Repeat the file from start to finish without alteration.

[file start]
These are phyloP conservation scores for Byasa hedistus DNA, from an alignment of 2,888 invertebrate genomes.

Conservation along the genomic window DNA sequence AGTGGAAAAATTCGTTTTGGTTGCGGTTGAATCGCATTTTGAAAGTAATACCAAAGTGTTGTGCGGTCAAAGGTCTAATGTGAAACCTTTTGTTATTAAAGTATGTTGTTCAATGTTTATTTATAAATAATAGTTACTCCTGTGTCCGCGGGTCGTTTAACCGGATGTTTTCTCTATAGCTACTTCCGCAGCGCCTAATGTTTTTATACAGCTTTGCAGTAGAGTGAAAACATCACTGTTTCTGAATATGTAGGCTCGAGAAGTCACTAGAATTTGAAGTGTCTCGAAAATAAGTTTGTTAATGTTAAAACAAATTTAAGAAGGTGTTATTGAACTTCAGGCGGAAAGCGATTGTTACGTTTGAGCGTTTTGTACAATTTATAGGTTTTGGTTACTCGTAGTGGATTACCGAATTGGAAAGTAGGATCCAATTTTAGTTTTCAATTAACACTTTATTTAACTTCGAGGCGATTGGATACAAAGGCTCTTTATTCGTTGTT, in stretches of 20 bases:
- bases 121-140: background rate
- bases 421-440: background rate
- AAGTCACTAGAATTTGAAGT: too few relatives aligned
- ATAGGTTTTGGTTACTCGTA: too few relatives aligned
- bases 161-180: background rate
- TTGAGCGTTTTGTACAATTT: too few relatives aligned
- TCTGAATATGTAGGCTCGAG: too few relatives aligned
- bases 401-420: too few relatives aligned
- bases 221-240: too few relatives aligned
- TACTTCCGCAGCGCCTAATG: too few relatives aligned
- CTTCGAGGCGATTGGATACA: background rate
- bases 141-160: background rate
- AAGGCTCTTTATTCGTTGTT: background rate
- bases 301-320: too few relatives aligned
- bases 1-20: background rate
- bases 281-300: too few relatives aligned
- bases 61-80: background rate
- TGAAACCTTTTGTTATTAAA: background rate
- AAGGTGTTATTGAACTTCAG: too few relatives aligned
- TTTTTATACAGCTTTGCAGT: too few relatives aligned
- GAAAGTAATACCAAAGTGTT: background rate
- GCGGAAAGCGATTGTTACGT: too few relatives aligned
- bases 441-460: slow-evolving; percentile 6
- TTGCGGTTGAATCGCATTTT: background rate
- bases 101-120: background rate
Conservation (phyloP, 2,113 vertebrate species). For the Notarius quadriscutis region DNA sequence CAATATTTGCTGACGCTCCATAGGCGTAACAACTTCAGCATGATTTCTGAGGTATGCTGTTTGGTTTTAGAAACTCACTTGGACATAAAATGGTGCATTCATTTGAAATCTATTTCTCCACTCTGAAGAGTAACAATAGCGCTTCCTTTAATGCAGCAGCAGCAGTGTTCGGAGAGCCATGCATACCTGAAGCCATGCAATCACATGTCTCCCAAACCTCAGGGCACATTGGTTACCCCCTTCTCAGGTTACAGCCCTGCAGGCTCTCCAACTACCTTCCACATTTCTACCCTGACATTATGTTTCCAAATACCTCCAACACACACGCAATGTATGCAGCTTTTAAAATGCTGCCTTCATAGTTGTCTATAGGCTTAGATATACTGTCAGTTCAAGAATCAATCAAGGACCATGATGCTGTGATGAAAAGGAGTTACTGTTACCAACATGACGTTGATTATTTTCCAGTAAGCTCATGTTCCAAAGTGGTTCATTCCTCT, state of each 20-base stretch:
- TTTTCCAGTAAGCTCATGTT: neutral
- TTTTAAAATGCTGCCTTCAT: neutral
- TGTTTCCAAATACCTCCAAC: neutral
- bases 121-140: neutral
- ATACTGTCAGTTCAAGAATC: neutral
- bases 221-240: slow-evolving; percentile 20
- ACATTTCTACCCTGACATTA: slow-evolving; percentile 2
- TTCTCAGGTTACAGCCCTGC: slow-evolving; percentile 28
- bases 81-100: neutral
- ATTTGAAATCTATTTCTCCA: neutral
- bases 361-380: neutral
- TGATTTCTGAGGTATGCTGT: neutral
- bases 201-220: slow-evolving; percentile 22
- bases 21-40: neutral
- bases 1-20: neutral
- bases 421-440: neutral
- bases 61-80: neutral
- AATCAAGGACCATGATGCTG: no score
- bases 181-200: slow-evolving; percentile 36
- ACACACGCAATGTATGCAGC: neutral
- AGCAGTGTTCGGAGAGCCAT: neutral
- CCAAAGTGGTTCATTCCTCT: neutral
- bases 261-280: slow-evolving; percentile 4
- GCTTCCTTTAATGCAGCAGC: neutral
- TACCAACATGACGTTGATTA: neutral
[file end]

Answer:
These are phyloP conservation scores for Byasa hedistus DNA, from an alignment of 2,888 invertebrate genomes.

Conservation along the genomic window DNA sequence AGTGGAAAAATTCGTTTTGGTTGCGGTTGAATCGCATTTTGAAAGTAATACCAAAGTGTTGTGCGGTCAAAGGTCTAATGTGAAACCTTTTGTTATTAAAGTATGTTGTTCAATGTTTATTTATAAATAATAGTTACTCCTGTGTCCGCGGGTCGTTTAACCGGATGTTTTCTCTATAGCTACTTCCGCAGCGCCTAATGTTTTTATACAGCTTTGCAGTAGAGTGAAAACATCACTGTTTCTGAATATGTAGGCTCGAGAAGTCACTAGAATTTGAAGTGTCTCGAAAATAAGTTTGTTAATGTTAAAACAAATTTAAGAAGGTGTTATTGAACTTCAGGCGGAAAGCGATTGTTACGTTTGAGCGTTTTGTACAATTTATAGGTTTTGGTTACTCGTAGTGGATTACCGAATTGGAAAGTAGGATCCAATTTTAGTTTTCAATTAACACTTTATTTAACTTCGAGGCGATTGGATACAAAGGCTCTTTATTCGTTGTT, in stretches of 20 bases:
- bases 121-140: background rate
- bases 421-440: background rate
- AAGTCACTAGAATTTGAAGT: too few relatives aligned
- ATAGGTTTTGGTTACTCGTA: too few relatives aligned
- bases 161-180: background rate
- TTGAGCGTTTTGTACAATTT: too few relatives aligned
- TCTGAATATGTAGGCTCGAG: too few relatives aligned
- bases 401-420: too few relatives aligned
- bases 221-240: too few relatives aligned
- TACTTCCGCAGCGCCTAATG: too few relatives aligned
- CTTCGAGGCGATTGGATACA: background rate
- bases 141-160: background rate
- AAGGCTCTTTATTCGTTGTT: background rate
- bases 301-320: too few relatives aligned
- bases 1-20: background rate
- bases 281-300: too few relatives aligned
- bases 61-80: background rate
- TGAAACCTTTTGTTATTAAA: background rate
- AAGGTGTTATTGAACTTCAG: too few relatives aligned
- TTTTTATACAGCTTTGCAGT: too few relatives aligned
- GAAAGTAATACCAAAGTGTT: background rate
- GCGGAAAGCGATTGTTACGT: too few relatives aligned
- bases 441-460: slow-evolving; percentile 6
- TTGCGGTTGAATCGCATTTT: background rate
- bases 101-120: background rate
Conservation (phyloP, 2,113 vertebrate species). For the Notarius quadriscutis region DNA sequence CAATATTTGCTGACGCTCCATAGGCGTAACAACTTCAGCATGATTTCTGAGGTATGCTGTTTGGTTTTAGAAACTCACTTGGACATAAAATGGTGCATTCATTTGAAATCTATTTCTCCACTCTGAAGAGTAACAATAGCGCTTCCTTTAATGCAGCAGCAGCAGTGTTCGGAGAGCCATGCATACCTGAAGCCATGCAATCACATGTCTCCCAAACCTCAGGGCACATTGGTTACCCCCTTCTCAGGTTACAGCCCTGCAGGCTCTCCAACTACCTTCCACATTTCTACCCTGACATTATGTTTCCAAATACCTCCAACACACACGCAATGTATGCAGCTTTTAAAATGCTGCCTTCATAGTTGTCTATAGGCTTAGATATACTGTCAGTTCAAGAATCAATCAAGGACCATGATGCTGTGATGAAAAGGAGTTACTGTTACCAACATGACGTTGATTATTTTCCAGTAAGCTCATGTTCCAAAGTGGTTCATTCCTCT, state of each 20-base stretch:
- TTTTCCAGTAAGCTCATGTT: neutral
- TTTTAAAATGCTGCCTTCAT: neutral
- TGTTTCCAAATACCTCCAAC: neutral
- bases 121-140: neutral
- ATACTGTCAGTTCAAGAATC: neutral
- bases 221-240: slow-evolving; percentile 20
- ACATTTCTACCCTGACATTA: slow-evolving; percentile 2
- TTCTCAGGTTACAGCCCTGC: slow-evolving; percentile 28
- bases 81-100: neutral
- ATTTGAAATCTATTTCTCCA: neutral
- bases 361-380: neutral
- TGATTTCTGAGGTATGCTGT: neutral
- bases 201-220: slow-evolving; percentile 22
- bases 21-40: neutral
- bases 1-20: neutral
- bases 421-440: neutral
- bases 61-80: neutral
- AATCAAGGACCATGATGCTG: no score
- bases 181-200: slow-evolving; percentile 36
- ACACACGCAATGTATGCAGC: neutral
- AGCAGTGTTCGGAGAGCCAT: neutral
- CCAAAGTGGTTCATTCCTCT: neutral
- bases 261-280: slow-evolving; percentile 4
- GCTTCCTTTAATGCAGCAGC: neutral
- TACCAACATGACGTTGATTA: neutral